I prefer the method of layering over cuttings. The biggest reason being that the shoot still receives water and nutrients from the parent, therefore eliminating the need to cut off leaves.
What I'm going to show you is how I propagate my houseplants. This method can be used on many different plants and yield excellent results. Today I'm using one of my english ivies.
The SAP crystal retain water longer than the potting soil, also the drying and wetting of the crystals cause them to expand and retract, thereby aerating the soil.
If you're worried about bleach in the diapers I would recommend a natural one. I haven't had any negative side effects from it.
Step 1: Gather Supplies
What you will need:
- Small cup
- Large mixing bowl
- Paper towels
- Distilled/clean water
- Modeling clay
- Potting soil
- Baby diaper
Step 2: Prepare the Diaper
We want to saturate the diaper before we tear it apart and add it to the soil. SAP crystals are hard to handle when they're dry. They're small and they fall everywhere.
Step 3: Mix the Soil
Mix equal parts potting soil and SAP. You may have to add more water to the mix depending on if the SAP was fully saturated. We're shooting for a sponge-like texture that retains water, but still falls apart easily.
Step 4: Prepare the Clay Ball
Grab a wad of clay, then ball it up. Take the ball and shape it into a bowl.
Step 5: Wrapping the Shoot, and Forming the Clay Pouch
The trick here is to make sure there's more room on the bottom, where the roots will form, than there is on the top.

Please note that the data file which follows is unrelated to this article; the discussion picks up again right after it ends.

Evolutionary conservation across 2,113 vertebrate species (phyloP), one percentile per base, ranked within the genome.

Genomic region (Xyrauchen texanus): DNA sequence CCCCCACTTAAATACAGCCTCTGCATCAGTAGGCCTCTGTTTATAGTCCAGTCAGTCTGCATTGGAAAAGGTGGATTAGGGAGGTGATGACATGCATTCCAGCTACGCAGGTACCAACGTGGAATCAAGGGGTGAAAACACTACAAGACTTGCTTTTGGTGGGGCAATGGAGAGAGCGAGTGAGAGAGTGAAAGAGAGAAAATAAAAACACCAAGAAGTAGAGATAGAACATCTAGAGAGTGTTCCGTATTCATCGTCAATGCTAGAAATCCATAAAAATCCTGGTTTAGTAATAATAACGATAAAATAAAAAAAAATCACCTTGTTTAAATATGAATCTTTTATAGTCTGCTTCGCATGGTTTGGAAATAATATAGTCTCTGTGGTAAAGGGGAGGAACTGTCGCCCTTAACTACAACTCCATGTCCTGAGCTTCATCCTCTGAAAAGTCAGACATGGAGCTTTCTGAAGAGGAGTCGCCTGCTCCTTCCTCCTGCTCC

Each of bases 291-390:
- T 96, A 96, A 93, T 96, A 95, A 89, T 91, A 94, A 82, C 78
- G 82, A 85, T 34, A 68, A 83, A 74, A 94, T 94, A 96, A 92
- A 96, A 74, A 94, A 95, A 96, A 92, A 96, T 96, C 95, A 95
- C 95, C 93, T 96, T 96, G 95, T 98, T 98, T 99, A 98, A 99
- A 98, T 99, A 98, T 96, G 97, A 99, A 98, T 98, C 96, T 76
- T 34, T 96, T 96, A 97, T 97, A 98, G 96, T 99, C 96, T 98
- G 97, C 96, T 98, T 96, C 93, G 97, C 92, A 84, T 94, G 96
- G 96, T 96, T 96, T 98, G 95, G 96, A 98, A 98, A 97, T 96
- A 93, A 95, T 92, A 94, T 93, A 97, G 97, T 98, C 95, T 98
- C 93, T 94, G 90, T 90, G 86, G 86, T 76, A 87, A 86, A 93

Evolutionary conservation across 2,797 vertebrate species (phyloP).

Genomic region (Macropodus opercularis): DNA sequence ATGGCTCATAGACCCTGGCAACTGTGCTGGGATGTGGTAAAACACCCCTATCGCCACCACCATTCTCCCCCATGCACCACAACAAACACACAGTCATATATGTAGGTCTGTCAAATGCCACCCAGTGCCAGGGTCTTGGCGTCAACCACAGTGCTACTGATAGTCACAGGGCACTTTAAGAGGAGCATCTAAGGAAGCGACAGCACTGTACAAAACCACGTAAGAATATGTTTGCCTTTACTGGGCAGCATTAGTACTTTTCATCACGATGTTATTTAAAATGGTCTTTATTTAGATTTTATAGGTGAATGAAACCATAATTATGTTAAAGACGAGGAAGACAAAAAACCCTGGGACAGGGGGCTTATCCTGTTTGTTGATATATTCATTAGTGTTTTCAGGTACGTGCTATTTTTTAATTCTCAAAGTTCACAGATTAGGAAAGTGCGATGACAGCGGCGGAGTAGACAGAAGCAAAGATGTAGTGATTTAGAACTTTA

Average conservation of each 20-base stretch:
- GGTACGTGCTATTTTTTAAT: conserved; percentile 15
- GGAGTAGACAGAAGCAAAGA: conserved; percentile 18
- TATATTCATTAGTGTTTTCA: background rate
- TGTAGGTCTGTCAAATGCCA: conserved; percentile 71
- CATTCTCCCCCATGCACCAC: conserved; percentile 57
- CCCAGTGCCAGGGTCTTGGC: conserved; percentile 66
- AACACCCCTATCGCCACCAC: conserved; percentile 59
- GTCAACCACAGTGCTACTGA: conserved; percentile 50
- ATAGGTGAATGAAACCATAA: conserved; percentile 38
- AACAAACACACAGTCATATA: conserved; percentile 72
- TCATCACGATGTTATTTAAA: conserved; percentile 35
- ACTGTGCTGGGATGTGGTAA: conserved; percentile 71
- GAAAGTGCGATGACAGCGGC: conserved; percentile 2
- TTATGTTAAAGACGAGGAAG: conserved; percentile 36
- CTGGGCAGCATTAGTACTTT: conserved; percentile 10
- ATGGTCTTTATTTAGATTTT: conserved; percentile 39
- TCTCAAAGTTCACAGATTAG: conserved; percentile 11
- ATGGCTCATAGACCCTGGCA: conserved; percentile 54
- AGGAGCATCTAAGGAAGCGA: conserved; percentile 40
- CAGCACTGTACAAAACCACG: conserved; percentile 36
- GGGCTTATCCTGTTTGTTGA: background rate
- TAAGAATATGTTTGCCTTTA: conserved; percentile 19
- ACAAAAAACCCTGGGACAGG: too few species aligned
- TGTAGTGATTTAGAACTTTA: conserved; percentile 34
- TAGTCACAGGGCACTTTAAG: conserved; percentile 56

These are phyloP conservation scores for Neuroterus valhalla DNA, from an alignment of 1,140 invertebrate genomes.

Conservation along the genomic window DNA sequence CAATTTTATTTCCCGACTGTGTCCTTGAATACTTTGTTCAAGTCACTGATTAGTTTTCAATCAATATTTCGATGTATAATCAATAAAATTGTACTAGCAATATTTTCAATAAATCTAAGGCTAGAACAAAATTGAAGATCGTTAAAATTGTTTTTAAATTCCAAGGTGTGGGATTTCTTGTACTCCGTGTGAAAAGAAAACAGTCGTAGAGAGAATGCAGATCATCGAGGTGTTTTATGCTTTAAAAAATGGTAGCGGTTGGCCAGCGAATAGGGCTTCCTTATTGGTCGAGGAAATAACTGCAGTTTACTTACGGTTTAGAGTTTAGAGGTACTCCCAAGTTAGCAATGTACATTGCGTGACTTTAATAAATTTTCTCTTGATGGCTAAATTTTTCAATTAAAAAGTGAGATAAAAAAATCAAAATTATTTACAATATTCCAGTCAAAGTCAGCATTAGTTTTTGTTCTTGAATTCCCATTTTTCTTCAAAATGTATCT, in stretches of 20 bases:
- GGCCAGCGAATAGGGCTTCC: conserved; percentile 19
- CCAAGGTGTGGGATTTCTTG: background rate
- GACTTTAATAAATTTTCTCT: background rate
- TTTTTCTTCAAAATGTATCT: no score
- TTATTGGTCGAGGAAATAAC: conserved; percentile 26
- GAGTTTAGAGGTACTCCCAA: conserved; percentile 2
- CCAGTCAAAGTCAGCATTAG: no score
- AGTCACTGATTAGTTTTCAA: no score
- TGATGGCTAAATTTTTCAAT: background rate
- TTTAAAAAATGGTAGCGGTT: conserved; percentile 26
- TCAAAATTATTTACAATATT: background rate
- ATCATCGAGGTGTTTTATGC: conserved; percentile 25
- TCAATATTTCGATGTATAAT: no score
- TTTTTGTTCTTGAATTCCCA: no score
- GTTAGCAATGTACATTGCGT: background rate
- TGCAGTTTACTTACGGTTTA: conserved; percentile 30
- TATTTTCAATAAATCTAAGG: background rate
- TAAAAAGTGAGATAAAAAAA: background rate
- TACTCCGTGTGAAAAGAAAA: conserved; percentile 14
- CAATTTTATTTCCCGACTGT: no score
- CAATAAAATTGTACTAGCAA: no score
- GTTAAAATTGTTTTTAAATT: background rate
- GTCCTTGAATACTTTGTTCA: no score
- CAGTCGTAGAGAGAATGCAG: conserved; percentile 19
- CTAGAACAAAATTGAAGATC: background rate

I water the clay pouches every 5-7 days. There's usually root growth in the third week. I just crack open the clay pouch and check for roots, or rot:
- If there's roots I'll take the cutting and plant it in its own pot.
- If there's no roots and no rot I'll just create a new soil pouch and apply cloning gel the the underside of the shoot.
- If there's rot, I cut the rot out, apply cloning gel to the immature roots and place the cutting in its own pot.
Best part is that the dried clay can be reused, you just have to let is set in water for it to become malleable.
Some cloning gels contain anti-fungal chemicals, rooting hormones, and microbes for the soil. I don't normally use cloning gel or powder on english ivy, because of it's natural ability to develop roots under each leaf node I haven't had the need for it.
The under developed roots were already forming so I did not have to cut the bark, or harm the shoot, aside from the stress I put it through while forming the clay pouch
Some may recommend to cut the leaves off from the part of the shoot you are layering, however with the layering method the main shoot still has a pre-existing root system to handle the sunlight. Had this been a cutting I would have cut most of the leaves, and applied cloning gel to the underdeveloped roots.